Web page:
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The election best lost

By Tim O'Hare - posted Thursday, 12 February 2015

The Queensland election is over and Labor has defied the odds and gone from a netball team to what looks to be shaping up to be a minority government with the support of independent Peter Wellington.

Social media is exploding with pro-Labor sentiment and political commentators are speculating about what this means for Tony Abbott and his government.

What's missing is an assessment of what Labor and Annastacia Palaszczuk will do now that they have defied even their own expectation and won government.


Labor's strategy was in Palaszczuk's words to run 'a referendum on asset sales', an extraordinary single-issue campaign against a policy they advocated at the 2012 election, and it worked.

Labor mobilised a groundswell of grass-roots, anti-privatisation sentiment complete with a close working relationship with the union movement and a formidable campaign by the external organisation Not4Sale.

This has also brought Labor closer to its splintering working-class base, through playing to their hysteria around private ownership.

The only problem with this strategy was that it worked, far too well in fact.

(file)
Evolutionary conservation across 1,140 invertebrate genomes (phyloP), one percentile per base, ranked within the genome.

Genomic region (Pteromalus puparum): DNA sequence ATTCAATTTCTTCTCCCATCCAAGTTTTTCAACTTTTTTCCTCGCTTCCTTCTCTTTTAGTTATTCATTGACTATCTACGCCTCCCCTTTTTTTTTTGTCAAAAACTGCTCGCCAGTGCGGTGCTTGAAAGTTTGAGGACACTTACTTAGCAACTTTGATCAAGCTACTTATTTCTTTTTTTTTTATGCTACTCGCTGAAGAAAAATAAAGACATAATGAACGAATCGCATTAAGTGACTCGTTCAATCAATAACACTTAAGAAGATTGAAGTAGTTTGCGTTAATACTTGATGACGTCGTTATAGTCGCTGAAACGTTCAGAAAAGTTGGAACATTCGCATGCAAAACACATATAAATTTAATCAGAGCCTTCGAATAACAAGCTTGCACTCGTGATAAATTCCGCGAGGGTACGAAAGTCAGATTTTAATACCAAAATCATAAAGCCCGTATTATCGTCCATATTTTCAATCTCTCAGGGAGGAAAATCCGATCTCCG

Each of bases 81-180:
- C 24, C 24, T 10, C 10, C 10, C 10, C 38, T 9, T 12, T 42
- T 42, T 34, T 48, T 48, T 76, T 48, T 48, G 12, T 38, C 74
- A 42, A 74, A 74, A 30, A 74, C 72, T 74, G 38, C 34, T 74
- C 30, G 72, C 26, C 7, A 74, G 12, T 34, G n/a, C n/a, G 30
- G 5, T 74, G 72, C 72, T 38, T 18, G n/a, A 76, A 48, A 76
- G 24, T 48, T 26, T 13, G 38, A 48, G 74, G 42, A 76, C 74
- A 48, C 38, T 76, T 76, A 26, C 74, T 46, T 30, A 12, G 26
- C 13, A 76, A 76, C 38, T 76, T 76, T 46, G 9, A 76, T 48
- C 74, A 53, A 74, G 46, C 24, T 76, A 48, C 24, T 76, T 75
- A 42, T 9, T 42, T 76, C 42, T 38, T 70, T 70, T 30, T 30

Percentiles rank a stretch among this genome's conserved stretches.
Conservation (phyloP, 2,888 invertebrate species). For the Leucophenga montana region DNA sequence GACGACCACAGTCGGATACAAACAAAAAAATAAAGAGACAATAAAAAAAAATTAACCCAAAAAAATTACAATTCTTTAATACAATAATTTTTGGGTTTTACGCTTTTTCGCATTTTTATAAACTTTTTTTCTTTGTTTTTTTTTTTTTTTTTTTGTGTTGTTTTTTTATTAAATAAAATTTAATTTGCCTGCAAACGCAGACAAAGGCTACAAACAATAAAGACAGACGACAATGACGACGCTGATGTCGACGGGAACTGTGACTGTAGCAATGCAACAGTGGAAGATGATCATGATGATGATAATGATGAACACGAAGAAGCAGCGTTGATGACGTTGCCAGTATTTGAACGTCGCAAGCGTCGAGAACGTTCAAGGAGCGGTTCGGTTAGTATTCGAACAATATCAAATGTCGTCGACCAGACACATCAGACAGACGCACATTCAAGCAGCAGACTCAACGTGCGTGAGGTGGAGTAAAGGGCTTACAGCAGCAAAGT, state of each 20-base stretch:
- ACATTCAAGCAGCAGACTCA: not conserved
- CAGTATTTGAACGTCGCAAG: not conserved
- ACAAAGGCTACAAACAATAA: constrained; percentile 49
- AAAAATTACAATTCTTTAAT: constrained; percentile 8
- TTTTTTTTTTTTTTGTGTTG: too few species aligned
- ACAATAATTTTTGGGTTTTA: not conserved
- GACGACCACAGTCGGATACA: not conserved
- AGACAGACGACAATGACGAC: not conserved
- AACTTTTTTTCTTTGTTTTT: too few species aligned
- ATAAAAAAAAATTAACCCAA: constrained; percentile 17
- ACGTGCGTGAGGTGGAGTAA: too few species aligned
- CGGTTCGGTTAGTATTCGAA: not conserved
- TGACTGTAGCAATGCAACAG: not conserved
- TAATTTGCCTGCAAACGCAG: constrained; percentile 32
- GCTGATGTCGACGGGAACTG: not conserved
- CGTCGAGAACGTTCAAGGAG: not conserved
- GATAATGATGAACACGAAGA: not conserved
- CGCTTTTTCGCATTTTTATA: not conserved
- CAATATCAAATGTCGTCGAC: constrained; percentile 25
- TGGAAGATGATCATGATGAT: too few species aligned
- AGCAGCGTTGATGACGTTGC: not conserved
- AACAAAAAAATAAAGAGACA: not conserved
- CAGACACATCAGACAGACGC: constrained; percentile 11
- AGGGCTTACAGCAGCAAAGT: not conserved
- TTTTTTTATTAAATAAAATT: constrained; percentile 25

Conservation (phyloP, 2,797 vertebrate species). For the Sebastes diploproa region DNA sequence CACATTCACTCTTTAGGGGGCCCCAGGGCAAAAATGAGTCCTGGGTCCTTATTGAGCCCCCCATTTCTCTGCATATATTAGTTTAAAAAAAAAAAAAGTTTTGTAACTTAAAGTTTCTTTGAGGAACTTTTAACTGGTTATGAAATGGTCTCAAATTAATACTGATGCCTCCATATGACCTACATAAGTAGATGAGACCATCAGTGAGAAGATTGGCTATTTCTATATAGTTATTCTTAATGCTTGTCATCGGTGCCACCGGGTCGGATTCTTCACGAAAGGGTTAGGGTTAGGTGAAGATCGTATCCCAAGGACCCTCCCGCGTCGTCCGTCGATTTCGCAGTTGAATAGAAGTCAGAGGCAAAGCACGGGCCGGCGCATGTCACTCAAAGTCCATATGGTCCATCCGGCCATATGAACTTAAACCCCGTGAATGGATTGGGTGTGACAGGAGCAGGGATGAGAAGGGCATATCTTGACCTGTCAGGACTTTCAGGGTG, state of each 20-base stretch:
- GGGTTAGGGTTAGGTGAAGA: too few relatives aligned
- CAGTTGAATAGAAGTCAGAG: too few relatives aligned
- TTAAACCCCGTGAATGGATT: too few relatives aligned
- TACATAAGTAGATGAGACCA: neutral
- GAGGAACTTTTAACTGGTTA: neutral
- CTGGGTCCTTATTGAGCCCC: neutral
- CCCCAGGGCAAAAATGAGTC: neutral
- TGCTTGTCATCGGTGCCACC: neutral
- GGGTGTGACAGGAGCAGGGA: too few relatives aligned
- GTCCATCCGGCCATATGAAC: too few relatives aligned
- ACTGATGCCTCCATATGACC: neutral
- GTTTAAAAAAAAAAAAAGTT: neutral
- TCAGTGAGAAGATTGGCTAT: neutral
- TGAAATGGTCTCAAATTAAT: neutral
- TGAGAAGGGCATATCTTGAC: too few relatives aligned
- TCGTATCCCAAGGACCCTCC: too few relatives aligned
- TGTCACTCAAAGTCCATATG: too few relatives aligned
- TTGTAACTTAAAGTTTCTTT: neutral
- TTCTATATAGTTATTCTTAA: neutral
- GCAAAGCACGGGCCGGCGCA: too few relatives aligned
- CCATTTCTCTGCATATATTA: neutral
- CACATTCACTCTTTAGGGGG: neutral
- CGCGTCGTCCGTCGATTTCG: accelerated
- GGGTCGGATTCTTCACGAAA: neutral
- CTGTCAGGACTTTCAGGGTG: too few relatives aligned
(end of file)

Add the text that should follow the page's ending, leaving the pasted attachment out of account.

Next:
As a result the Labor Party has won a mandate to oppose the asset sales that they were hoping the LNP would make.

The last two terms have seen both Premiers back-flip on their pledge not to sell assets.


Commentators are quick to assert the toxicity of asset privatisation, what's often overlooked is perhaps the necessity of it given that leaders across the aisle are willing to sacrifice their reputations for it.

For these reasons its always been in Labor's interests to let the LNP expend its political capital on asset privatisation, while future ALP governments reap the economic benefits of privatisation.

Unfortunately when Labor tried to run a single-issue, protest-vote campaign against asset sales in order to pick up more seats, consequently Labor has unexpectedly fallen into government.

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About the Author

Tim O’Hare is a Sydney-based, freelance commentator, originally from Brisbane. He has written about a range of subjects and particularly enjoys commenting on the culture wars and the intersection between politics, culture, sport, and the arts.

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